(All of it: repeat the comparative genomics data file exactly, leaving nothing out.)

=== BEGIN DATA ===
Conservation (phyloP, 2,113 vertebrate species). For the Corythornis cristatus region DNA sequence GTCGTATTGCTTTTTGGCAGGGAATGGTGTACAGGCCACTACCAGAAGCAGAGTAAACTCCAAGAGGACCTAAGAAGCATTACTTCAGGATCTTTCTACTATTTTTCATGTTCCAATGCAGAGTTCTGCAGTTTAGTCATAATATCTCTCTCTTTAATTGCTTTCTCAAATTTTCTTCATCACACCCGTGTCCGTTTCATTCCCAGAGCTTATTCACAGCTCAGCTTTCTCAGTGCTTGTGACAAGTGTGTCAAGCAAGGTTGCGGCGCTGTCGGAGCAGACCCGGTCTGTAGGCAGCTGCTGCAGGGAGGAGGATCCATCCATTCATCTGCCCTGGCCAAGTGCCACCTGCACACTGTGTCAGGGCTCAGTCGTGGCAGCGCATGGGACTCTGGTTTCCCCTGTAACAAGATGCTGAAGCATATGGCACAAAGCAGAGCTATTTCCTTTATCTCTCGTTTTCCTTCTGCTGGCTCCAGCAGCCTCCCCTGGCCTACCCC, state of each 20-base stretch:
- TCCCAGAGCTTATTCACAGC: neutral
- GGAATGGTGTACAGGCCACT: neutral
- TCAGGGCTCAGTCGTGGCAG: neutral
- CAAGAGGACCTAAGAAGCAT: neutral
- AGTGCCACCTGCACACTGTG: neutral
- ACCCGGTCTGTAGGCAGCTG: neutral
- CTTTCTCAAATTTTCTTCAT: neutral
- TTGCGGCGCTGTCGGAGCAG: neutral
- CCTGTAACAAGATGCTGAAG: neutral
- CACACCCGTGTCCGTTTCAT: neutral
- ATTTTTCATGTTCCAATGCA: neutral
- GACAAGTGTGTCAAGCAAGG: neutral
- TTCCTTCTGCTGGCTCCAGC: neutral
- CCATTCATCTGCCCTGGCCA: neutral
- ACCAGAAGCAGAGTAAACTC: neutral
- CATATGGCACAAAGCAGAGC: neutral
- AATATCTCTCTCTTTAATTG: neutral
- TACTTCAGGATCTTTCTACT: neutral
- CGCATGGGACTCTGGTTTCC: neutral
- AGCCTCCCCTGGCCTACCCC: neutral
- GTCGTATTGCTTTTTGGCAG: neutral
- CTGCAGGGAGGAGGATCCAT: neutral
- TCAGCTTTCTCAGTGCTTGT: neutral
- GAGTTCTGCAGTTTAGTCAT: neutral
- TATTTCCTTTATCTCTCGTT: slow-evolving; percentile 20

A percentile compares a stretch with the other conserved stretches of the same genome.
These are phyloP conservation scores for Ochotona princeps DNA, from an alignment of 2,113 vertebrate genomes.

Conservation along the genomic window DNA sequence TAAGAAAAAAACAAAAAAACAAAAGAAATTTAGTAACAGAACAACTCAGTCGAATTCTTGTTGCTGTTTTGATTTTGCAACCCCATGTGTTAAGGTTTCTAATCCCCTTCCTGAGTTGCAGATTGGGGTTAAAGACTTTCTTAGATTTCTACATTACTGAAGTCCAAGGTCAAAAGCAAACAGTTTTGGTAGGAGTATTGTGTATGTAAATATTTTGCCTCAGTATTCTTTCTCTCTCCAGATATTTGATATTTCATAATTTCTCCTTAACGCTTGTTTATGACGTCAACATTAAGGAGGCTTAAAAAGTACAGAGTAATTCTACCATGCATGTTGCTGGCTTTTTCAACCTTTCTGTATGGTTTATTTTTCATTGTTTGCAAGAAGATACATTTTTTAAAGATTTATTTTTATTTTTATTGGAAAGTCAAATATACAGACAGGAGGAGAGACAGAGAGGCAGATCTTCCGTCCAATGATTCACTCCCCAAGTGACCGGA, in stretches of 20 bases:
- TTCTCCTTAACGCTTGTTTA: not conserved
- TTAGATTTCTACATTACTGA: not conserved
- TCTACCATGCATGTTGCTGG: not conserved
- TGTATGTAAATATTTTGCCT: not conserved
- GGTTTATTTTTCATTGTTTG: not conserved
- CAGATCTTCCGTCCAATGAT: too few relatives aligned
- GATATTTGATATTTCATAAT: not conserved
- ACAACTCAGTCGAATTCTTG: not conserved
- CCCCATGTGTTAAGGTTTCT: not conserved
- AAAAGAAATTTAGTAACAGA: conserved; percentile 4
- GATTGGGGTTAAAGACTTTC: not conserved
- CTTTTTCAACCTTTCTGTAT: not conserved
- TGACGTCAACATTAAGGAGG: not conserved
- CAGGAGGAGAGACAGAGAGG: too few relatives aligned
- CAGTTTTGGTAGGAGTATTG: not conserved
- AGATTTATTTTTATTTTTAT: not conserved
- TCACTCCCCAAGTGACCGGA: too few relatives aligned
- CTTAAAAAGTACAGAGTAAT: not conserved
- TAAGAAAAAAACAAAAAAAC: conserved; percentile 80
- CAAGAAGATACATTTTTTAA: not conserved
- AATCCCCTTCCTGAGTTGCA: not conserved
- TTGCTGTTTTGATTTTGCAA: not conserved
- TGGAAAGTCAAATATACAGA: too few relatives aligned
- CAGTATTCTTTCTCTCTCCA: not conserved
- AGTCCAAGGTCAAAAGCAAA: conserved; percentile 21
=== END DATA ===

Conservation (phyloP, 2,113 vertebrate species). For the Corythornis cristatus region DNA sequence GTCGTATTGCTTTTTGGCAGGGAATGGTGTACAGGCCACTACCAGAAGCAGAGTAAACTCCAAGAGGACCTAAGAAGCATTACTTCAGGATCTTTCTACTATTTTTCATGTTCCAATGCAGAGTTCTGCAGTTTAGTCATAATATCTCTCTCTTTAATTGCTTTCTCAAATTTTCTTCATCACACCCGTGTCCGTTTCATTCCCAGAGCTTATTCACAGCTCAGCTTTCTCAGTGCTTGTGACAAGTGTGTCAAGCAAGGTTGCGGCGCTGTCGGAGCAGACCCGGTCTGTAGGCAGCTGCTGCAGGGAGGAGGATCCATCCATTCATCTGCCCTGGCCAAGTGCCACCTGCACACTGTGTCAGGGCTCAGTCGTGGCAGCGCATGGGACTCTGGTTTCCCCTGTAACAAGATGCTGAAGCATATGGCACAAAGCAGAGCTATTTCCTTTATCTCTCGTTTTCCTTCTGCTGGCTCCAGCAGCCTCCCCTGGCCTACCCC, state of each 20-base stretch:
- TCCCAGAGCTTATTCACAGC: neutral
- GGAATGGTGTACAGGCCACT: neutral
- TCAGGGCTCAGTCGTGGCAG: neutral
- CAAGAGGACCTAAGAAGCAT: neutral
- AGTGCCACCTGCACACTGTG: neutral
- ACCCGGTCTGTAGGCAGCTG: neutral
- CTTTCTCAAATTTTCTTCAT: neutral
- TTGCGGCGCTGTCGGAGCAG: neutral
- CCTGTAACAAGATGCTGAAG: neutral
- CACACCCGTGTCCGTTTCAT: neutral
- ATTTTTCATGTTCCAATGCA: neutral
- GACAAGTGTGTCAAGCAAGG: neutral
- TTCCTTCTGCTGGCTCCAGC: neutral
- CCATTCATCTGCCCTGGCCA: neutral
- ACCAGAAGCAGAGTAAACTC: neutral
- CATATGGCACAAAGCAGAGC: neutral
- AATATCTCTCTCTTTAATTG: neutral
- TACTTCAGGATCTTTCTACT: neutral
- CGCATGGGACTCTGGTTTCC: neutral
- AGCCTCCCCTGGCCTACCCC: neutral
- GTCGTATTGCTTTTTGGCAG: neutral
- CTGCAGGGAGGAGGATCCAT: neutral
- TCAGCTTTCTCAGTGCTTGT: neutral
- GAGTTCTGCAGTTTAGTCAT: neutral
- TATTTCCTTTATCTCTCGTT: slow-evolving; percentile 20

A percentile compares a stretch with the other conserved stretches of the same genome.
These are phyloP conservation scores for Ochotona princeps DNA, from an alignment of 2,113 vertebrate genomes.

Conservation along the genomic window DNA sequence TAAGAAAAAAACAAAAAAACAAAAGAAATTTAGTAACAGAACAACTCAGTCGAATTCTTGTTGCTGTTTTGATTTTGCAACCCCATGTGTTAAGGTTTCTAATCCCCTTCCTGAGTTGCAGATTGGGGTTAAAGACTTTCTTAGATTTCTACATTACTGAAGTCCAAGGTCAAAAGCAAACAGTTTTGGTAGGAGTATTGTGTATGTAAATATTTTGCCTCAGTATTCTTTCTCTCTCCAGATATTTGATATTTCATAATTTCTCCTTAACGCTTGTTTATGACGTCAACATTAAGGAGGCTTAAAAAGTACAGAGTAATTCTACCATGCATGTTGCTGGCTTTTTCAACCTTTCTGTATGGTTTATTTTTCATTGTTTGCAAGAAGATACATTTTTTAAAGATTTATTTTTATTTTTATTGGAAAGTCAAATATACAGACAGGAGGAGAGACAGAGAGGCAGATCTTCCGTCCAATGATTCACTCCCCAAGTGACCGGA, in stretches of 20 bases:
- TTCTCCTTAACGCTTGTTTA: not conserved
- TTAGATTTCTACATTACTGA: not conserved
- TCTACCATGCATGTTGCTGG: not conserved
- TGTATGTAAATATTTTGCCT: not conserved
- GGTTTATTTTTCATTGTTTG: not conserved
- CAGATCTTCCGTCCAATGAT: too few relatives aligned
- GATATTTGATATTTCATAAT: not conserved
- ACAACTCAGTCGAATTCTTG: not conserved
- CCCCATGTGTTAAGGTTTCT: not conserved
- AAAAGAAATTTAGTAACAGA: conserved; percentile 4
- GATTGGGGTTAAAGACTTTC: not conserved
- CTTTTTCAACCTTTCTGTAT: not conserved
- TGACGTCAACATTAAGGAGG: not conserved
- CAGGAGGAGAGACAGAGAGG: too few relatives aligned
- CAGTTTTGGTAGGAGTATTG: not conserved
- AGATTTATTTTTATTTTTAT: not conserved
- TCACTCCCCAAGTGACCGGA: too few relatives aligned
- CTTAAAAAGTACAGAGTAAT: not conserved
- TAAGAAAAAAACAAAAAAAC: conserved; percentile 80
- CAAGAAGATACATTTTTTAA: not conserved
- AATCCCCTTCCTGAGTTGCA: not conserved
- TTGCTGTTTTGATTTTGCAA: not conserved
- TGGAAAGTCAAATATACAGA: too few relatives aligned
- CAGTATTCTTTCTCTCTCCA: not conserved
- AGTCCAAGGTCAAAAGCAAA: conserved; percentile 21